The Patch Tool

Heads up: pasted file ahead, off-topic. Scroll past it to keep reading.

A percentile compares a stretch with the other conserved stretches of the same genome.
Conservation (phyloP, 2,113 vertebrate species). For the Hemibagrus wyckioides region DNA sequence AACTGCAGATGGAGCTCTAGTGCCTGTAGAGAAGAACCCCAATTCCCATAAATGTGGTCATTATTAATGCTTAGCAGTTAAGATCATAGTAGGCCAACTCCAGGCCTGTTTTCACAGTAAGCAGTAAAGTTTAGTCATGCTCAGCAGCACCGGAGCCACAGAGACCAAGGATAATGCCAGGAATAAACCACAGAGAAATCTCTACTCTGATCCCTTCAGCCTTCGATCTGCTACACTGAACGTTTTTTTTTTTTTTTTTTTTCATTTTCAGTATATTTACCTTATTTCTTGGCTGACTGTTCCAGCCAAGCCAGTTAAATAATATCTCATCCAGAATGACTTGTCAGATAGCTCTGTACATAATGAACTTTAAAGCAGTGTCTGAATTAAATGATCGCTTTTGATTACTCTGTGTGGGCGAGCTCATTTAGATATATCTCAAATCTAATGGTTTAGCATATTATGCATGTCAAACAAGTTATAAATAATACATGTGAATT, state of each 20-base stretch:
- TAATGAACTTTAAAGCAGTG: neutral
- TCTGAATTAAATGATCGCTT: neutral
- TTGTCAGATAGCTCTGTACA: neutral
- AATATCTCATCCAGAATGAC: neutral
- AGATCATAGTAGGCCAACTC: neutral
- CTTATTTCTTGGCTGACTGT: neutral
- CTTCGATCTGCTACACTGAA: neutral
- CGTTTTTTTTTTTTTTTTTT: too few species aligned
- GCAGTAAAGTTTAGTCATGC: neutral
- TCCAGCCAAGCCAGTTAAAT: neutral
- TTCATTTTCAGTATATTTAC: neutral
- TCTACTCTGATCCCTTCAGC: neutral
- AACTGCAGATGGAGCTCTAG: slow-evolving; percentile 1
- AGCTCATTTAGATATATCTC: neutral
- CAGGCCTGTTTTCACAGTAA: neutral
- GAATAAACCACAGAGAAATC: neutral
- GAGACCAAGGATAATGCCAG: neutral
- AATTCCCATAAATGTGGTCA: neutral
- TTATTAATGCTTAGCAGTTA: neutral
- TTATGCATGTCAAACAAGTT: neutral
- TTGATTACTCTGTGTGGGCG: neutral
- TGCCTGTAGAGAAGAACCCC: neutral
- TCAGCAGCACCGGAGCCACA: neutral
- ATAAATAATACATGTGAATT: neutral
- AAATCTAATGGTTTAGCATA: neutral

The Patch tool is very, very intuitive. I really do enjoy the Patch tool. It's different, in that, with the Clone Stamp tool, we're trying to find an area that we want to replace, with the Patch tool, we are trying to select the area that we want to replace, and then replace it with an area that we select. So, it's a little bit backwards, all right? And the Patch tool has two different, distinct ways we can use it. We can either use it as the source or the destination. If we use it as the source, if I were to highlight this area, again, it's basically, this Patch tool is using the technology of the Lasso tool, the freeform Lasso tool, so when I make a selection around this area, that is the freeform Lasso essentially that we talk about in Selections. Now, if I go ahead and move this down to here, I'm telling it to fill in that area with gray. If I were to make a new layer here, I could also work on a new layer. So, if I were to ... Wait a second, I don't think I can work on a new layer...